It’s been the season for overindulgence, sometimes causing us humans to reach for the Rennies. Bear a thought for those equines that can suffer from abdominal discomfort, writes Ed Chinn.
We have seen a number of cases of equine colic (abdominal pain) recently. These cases have ranged from milder cases that respond to medical therapy and management through to severe colic requiring general anaesthesia and surgery.
Late last Wednesday night, I had a phone call regarding Ben, a much-loved children’s pony. He had been lethargic since being brought in from the field that afternoon. He had not eaten his evening feed (unheard of in this individual’s case). In the last half an hour he had started looking at his abdomen, sweating up and rolling and the owner was understandably quite concerned. I was at the stable within 20 minutes.
Initial clinical examination included listening to his heart and lungs and assessing their rates, assessing gastro-intestinal motility (sounds were very gassy and increased). I gave Ben an injection to reduce the motility of his intestines and provide some much-needed pain relief.
Next part of the clinical examination was the rectal examination – donning a metre-long glove and plenty of lubricant, an incredible amount of information can be discovered. The intestines of a horse are a staggering 18-25 metres long (the length of a tennis court!) Ben took it all in his stride and no significant abnormalities were found.
Next test was to assess whether fluid was accumulating in his stomach – a stomach tube (not dissimilar to a hosepipe) is passed up via a nostril down the oesophagus into the stomach and fluid quantity and character noted. No excess fluid, another positive sign.
Ben’s head collar was removed so we could observe his behaviour and response to the medication given. He immediately started rolling in the stable looking very unhappy.
A horse with colic can be quite alarming as they can behave unpredictably. To alleviate abdominal pain they attempt to get themselves into a more comfortable position by lying down, rolling and stretching out, often with little regard for what is in their way.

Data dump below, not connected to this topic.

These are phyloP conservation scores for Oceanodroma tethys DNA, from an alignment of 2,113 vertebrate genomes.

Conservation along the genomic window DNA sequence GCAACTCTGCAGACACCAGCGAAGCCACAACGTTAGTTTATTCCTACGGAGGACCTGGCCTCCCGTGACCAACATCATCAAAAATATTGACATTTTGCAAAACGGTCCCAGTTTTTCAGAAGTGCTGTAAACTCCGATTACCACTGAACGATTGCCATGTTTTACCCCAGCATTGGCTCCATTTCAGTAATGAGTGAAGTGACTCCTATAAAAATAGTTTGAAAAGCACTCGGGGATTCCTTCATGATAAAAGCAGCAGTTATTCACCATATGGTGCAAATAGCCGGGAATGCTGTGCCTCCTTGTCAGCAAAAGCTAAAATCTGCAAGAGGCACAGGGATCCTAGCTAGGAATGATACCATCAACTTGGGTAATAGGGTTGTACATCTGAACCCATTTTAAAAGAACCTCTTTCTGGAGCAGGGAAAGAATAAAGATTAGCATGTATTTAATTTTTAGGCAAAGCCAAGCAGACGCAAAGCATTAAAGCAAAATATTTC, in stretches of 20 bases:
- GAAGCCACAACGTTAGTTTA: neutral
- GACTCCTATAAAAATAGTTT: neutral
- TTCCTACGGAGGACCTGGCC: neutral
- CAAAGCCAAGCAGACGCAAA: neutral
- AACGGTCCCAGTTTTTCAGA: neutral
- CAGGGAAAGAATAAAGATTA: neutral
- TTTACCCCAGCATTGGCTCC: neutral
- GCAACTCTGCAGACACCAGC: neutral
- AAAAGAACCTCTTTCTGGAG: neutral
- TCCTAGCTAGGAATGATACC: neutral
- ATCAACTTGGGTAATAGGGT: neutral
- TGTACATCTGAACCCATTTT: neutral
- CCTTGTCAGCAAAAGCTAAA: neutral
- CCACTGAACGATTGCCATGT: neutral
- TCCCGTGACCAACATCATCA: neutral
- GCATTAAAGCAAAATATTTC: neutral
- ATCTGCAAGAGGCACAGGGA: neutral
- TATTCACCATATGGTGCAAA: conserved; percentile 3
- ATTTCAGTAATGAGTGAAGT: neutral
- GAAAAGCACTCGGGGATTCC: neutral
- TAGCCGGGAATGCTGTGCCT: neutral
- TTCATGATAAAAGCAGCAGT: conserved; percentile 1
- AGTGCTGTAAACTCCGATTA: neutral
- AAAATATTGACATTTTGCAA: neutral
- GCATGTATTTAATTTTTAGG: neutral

There are many different causes of colic although often we cannot be sure what the inciting cause is. A sudden change in diet is always a risk factor for colic. This may be a horse spending more time in a stable and eating more hay/haylage or even a change in the growth of grass in the same field.
Intestinal worms are also a risk factor. We recommend performing faecal worm egg counts and then worming as necessary (strategic dosing) rather than just using worming products at routine intervals.
However, tapeworms do not show up on worm egg counts and so there is a need to use a tape wormer product twice yearly or to blood sample an individual horse to check their tapeworm infection level.
It is advisable to seek veterinary advice on the most appropriate worming product at different times of the year; this advice varies depending on the horse’s management, age, and group size among other factors.
Dental problems can also be an important factor contributing to colic (and weight loss) particularly during the winter. If a horse, pony or donkey has oral pain they will not grind the longer fibre of hay or haylage down into shorter lengths. Therefore they will not be able to digest the food as efficiently and may be more prone to colic, often due to a bowel impaction.
The only change to Ben’s diet or routine had been a change from haylage to hay over the last 24 hours.
He had been regularly wormed but had not had his teeth examined for two years.
After a couple of minutes Ben stood up, passed a very large volume of wind and then wondered what everybody was looking at. He then started pestering us for food!
Visit our website for further information and details of our winter equine dental promotions www.alnorthumbriavets.co.uk/equine